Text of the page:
If you are a same-sex couple who wants to get divorced in Michigan, you may have some questions about how the law applies to your situation. Since 2014, same-sex divorces and marriages have been treated the same as opposite-sex.
Like most other states, Michigan is a no-fault divorce state. This means that you do not have to prove any wrongdoing by your spouse to get a divorce.
However, fault can still play a role in determining how the court will divide your marital property, award spousal support, allocate parenting time, etc.
Marital property is any property that you acquired during your marriage, regardless of whose name is on it. The court will divide it equitably. This means fairly, not equally.
The court will consider various factors, such as the length of the marriage, the contributions of each spouse, the needs of each spouse and the conduct of each spouse.
Child custody and parenting time
Child custody and parenting time are issues that affect same-sex couples who have children together. Our state breaks down custody into legal and physical custody. Legal custody is the right to make major decisions about the child’s welfare, such as education, health care and religion.
Conversely, physical custody refers to where your child lives.
The court decides custody and parenting time based on the best interests of the child. The court considers many factors, such as the emotional ties between the child and each parent, the ability of each parent to provide for the child’s needs, the stability of each parent’s home environment and the preference of the child if they are old enough.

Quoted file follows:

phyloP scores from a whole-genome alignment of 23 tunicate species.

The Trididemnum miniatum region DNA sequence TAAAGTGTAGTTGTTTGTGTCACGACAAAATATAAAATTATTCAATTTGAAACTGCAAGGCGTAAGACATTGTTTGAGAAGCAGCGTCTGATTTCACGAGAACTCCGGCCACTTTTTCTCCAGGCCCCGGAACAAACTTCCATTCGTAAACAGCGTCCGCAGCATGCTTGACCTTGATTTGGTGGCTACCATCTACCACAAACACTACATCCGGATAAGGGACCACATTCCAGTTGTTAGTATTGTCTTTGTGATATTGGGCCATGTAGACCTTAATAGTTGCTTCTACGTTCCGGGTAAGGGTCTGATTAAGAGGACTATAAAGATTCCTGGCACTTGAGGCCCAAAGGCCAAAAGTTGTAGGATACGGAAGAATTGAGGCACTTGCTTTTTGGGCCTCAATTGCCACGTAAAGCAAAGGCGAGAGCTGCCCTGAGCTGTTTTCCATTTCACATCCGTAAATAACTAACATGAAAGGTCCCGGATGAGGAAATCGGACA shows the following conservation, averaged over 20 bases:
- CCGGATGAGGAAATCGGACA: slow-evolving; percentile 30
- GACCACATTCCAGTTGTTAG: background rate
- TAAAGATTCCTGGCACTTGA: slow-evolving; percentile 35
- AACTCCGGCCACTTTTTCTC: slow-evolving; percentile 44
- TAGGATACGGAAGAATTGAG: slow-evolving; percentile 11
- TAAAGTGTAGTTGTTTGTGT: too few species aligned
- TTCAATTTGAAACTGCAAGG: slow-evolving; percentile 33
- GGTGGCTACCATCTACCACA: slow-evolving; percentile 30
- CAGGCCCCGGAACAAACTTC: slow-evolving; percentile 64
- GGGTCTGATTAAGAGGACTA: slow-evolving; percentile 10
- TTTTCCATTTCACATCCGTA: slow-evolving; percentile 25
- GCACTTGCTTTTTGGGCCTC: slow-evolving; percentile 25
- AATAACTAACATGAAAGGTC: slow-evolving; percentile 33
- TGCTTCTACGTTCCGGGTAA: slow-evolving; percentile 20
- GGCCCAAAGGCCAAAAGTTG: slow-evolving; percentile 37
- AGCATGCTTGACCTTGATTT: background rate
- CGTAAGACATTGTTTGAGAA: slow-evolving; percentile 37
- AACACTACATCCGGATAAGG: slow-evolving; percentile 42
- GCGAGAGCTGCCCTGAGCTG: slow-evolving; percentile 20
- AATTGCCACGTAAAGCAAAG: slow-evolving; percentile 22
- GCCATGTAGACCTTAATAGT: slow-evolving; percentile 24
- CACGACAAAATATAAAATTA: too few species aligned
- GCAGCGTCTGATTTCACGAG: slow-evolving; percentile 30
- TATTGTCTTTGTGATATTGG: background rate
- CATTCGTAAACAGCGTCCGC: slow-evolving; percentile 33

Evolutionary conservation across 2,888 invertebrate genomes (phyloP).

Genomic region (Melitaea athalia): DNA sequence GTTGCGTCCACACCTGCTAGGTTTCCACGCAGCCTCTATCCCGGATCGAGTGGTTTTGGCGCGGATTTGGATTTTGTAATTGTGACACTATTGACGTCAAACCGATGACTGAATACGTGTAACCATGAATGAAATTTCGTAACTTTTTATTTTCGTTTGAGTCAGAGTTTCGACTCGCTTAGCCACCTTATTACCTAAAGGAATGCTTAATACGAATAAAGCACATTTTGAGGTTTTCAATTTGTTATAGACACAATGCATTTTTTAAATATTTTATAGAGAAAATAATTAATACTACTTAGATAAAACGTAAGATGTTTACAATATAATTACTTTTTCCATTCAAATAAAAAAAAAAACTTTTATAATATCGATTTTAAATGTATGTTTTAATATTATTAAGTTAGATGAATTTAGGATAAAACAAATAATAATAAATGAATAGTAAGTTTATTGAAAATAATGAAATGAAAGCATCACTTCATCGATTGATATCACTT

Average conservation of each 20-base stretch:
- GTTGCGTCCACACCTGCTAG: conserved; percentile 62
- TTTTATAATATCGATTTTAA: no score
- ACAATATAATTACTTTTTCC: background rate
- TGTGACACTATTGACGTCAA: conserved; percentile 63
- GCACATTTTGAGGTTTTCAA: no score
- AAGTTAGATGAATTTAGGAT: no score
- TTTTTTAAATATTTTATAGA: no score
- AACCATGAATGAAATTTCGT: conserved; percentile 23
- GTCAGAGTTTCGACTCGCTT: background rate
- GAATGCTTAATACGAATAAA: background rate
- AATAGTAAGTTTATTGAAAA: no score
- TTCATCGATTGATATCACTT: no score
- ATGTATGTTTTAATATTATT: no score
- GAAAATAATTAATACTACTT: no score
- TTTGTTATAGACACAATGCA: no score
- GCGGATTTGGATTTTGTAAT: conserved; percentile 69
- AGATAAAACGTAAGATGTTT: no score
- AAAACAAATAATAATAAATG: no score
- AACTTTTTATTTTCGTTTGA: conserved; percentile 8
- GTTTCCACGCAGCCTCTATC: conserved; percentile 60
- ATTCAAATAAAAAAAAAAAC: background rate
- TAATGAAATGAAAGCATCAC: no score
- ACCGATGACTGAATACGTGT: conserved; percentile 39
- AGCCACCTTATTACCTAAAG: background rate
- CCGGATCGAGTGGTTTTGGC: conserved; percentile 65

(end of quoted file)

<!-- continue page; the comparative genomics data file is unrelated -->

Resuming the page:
One question that may arise for same-sex couples is whether both spouses are legal parents of the child. In Michigan, if a child is born during a marriage, both spouses are presumed to be legal parents. This applies to same-sex marriages as well.
However, this presumption can be challenged by a third party who claims to be a biological parent or by one of the spouses who denies being a parent.
Complications arise when one spouse is the biological parent and the other is not. In these situations, the non-biological parent must adopt the child in order to have full legal parenting rights.
In conclusion, same-sex divorce in Michigan is governed by the same laws and principles as opposite-sex divorce. However, there may be some unique challenges or complications for same-sex couples who want to end their marriage.